Anyway, this time: Rebooting Ultimate Scheme, and brew pubs in Portland.

Ultimate Scheme
We’ve re-launched my Ultimate Scheme boardgame on Kickstarter! (When I say ‘we,’ I refer to Sasquatch Game Studio, the small game publisher I founded with Dave Noonan and Steve Schubert.)  Here’s a link—please, feel free to share it around and help me spread the word!

I designed the game back in 2014, and we’ve shown off different iterations to many people over the last two years. We took a shot at launching the game on Kickstarter back in January, and to our surprise, we just didn’t get that “critical mass” of backers. So, we took the game back to the workshop to see if we could bring it in at a lower funding goal, offer a better value to our backers, and change the emphasis on our pitch to make it about the fun theme of the game and less about the details of the mechanics. The mechanics are nice and clean, but the thing that people love when they see Ultimate Scheme is the idea that they’re playing an Evil Genius and they have a bunch of wacky plots to pull off.

We did some legwork to research potential manufacturers, and we eventually found an outfit that could produce an affordable print run of 1,000 units for us. While the business plan sure looks better if we assume we’re running off 2,000+ copies, we had to adapt to the idea that we might be looking at a $20k Kickstarter instead of a $50k Kickstarter—people know us for our RPG work, and we are still trying to get noticed in the boardgame market. The manufacturers we originally targeted weren’t interested in print runs below 2,000-ish copies, so we found an outfit that would work better for us.

We also took a hard look at the game components to see if we were making a game too expensive for its market. In my original design (and my prototypes) I used wooden cubes for the resource markers, mostly because I love Lords of Waterdeep and I thought that was the gold standard for what components we ought to shoot for.  The result was classy, but it meant more expensive manufacturing, leading to a MSRP of $50 or more. So we reworked the components to go to nice, heavy cardstock, linen-finish punchboard tokens instead. That let us bring the MSRP down under $40. And the tokens let us make better use of Lee Moyer’s handsome icon designs. You’ll have an easier time telling the Finance tokens from the Science tokens when one is clearly a dollar sign and the other is clearly a gear-and-atom than distinguishing green and blue wooden cubes.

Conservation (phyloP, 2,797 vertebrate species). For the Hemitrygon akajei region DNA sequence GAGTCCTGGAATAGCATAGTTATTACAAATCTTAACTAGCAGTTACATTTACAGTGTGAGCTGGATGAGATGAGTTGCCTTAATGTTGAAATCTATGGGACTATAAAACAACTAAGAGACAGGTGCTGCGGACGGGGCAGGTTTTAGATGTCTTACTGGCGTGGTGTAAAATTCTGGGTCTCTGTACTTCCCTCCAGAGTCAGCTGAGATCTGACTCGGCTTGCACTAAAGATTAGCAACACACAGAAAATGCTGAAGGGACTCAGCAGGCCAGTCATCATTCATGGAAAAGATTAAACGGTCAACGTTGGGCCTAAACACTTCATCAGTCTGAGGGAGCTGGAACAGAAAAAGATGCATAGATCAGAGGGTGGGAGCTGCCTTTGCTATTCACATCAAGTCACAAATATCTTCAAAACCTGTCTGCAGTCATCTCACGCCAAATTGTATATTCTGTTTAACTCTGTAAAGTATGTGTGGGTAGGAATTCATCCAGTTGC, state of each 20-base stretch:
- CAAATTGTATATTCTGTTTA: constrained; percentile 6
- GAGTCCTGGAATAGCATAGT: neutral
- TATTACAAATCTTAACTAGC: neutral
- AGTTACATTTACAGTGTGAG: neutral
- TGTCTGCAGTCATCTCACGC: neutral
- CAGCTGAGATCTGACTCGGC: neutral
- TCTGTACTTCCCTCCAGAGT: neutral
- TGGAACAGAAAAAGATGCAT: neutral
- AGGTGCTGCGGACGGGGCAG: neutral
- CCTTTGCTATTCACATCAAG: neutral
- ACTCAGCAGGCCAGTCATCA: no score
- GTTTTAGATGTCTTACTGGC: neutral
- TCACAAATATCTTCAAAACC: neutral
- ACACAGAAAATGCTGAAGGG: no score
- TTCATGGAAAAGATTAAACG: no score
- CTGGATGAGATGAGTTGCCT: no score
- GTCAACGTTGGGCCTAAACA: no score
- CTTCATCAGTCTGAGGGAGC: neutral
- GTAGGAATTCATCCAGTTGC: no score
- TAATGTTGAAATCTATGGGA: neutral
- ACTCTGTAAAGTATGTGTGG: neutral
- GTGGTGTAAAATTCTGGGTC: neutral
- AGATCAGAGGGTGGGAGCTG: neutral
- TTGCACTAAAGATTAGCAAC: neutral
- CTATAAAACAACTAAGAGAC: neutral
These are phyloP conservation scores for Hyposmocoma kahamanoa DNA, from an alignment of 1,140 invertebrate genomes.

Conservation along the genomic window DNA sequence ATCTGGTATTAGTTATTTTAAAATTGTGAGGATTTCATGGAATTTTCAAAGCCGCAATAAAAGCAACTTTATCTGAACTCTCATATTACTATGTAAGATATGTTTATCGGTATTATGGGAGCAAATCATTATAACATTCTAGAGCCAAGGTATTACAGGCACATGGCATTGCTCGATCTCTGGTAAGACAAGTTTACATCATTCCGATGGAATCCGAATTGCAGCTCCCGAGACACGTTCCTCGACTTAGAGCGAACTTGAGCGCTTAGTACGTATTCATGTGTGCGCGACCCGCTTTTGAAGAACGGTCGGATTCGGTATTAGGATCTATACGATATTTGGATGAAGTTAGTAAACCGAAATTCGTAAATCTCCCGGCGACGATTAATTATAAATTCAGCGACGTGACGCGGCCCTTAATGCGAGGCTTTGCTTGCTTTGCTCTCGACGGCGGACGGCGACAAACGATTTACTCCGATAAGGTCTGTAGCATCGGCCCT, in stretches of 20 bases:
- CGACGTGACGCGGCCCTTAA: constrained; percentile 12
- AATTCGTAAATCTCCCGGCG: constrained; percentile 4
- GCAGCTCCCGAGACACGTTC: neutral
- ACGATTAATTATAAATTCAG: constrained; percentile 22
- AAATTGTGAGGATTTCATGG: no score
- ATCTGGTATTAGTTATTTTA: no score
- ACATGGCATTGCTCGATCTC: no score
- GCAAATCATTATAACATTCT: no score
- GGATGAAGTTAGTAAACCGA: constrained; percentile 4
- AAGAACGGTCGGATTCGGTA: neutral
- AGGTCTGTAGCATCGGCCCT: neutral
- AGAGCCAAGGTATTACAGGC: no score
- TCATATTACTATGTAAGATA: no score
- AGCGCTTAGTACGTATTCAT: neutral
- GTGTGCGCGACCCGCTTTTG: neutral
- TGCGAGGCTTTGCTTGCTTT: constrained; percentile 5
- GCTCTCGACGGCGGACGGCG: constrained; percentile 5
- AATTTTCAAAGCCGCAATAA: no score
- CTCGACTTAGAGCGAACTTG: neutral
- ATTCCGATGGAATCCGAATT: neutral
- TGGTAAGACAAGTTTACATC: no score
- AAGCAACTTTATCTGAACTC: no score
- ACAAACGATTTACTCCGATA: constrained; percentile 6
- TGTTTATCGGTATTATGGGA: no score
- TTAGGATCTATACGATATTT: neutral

The last big component shift was changing the box size. We originally planned a “square” box like Ticket to Ride. It turns out square boxes can be more expensive to ship, and shipping adds up fast. Saving $2 to $4 on each unit you ship can make a big difference to your bottom line if you’re mailing out hundreds of reward packages to your backers. So, we adjusted the box size to more of a “book”-type package, which involved reworking the cover and making some adjustments to the board design.

Finally, we also redesigned the cover. We thought our original cover was pretty good, but folks just gave it a “meh.” You hate to buy things twice, but when your audience tries to tell you something, you’re stupid if you don’t listen. So we went back to Claudio Pozas, our illustrator, and commissioned a new cover image from him.

So, the upshot of all these component adjustments and finding new printers and new outreach and marketing (I didn’t talk much about those, but we did some of that too) is that we were able to slash our Kickstarter funding goal from $30,000 in the original to $15,000 in our current Kickstarter, and we knocked $15 off the “baseline” pledge level that gets you a copy of the game.

It’s a weird truth of Kickstarter that you are a lot more likely to get $30,000 by asking for $15,000 and funding fast than you are by asking for $30,000 and hoping you just squeak over the finish line. People want to see that projects have a good chance to succeed, and the sooner you can put the audience’s minds to rest on the question, the better off you are.